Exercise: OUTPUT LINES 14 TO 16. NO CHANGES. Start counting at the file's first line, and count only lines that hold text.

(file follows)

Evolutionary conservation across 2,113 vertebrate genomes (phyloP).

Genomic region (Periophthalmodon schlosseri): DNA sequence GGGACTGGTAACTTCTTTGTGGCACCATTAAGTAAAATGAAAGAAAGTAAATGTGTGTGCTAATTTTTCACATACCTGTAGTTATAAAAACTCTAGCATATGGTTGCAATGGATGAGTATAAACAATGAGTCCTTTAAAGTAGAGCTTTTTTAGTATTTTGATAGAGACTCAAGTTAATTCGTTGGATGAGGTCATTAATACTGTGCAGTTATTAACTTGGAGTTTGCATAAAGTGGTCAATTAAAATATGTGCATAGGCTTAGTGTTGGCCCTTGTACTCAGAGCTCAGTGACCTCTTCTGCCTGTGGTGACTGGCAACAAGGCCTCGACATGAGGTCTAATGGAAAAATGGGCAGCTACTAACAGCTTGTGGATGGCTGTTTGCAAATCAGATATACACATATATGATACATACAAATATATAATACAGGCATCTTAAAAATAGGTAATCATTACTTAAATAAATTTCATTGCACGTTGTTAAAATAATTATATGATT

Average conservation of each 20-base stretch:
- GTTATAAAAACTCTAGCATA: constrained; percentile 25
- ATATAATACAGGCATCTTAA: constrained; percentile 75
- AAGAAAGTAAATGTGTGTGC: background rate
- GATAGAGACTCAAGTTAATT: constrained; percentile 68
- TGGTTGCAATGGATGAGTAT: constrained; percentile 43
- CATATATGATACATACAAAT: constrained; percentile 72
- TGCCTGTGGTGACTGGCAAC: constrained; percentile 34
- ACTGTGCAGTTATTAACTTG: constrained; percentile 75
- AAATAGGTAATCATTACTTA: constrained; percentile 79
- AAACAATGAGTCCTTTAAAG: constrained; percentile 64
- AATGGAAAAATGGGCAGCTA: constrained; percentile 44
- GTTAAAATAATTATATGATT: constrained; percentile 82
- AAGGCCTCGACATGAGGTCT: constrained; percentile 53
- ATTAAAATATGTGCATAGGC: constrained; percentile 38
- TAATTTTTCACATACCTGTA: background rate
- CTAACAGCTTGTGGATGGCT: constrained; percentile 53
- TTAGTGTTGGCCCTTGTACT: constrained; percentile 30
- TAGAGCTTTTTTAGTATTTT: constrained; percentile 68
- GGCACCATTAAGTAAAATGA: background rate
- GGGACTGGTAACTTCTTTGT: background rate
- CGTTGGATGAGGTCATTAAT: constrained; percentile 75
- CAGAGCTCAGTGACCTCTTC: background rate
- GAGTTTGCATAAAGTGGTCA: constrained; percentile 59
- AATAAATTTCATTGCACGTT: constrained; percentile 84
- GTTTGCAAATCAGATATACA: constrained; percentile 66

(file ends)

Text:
- AATGGAAAAATGGGCAGCTA: constrained; percentile 44
- GTTAAAATAATTATATGATT: constrained; percentile 82
- AAGGCCTCGACATGAGGTCT: constrained; percentile 53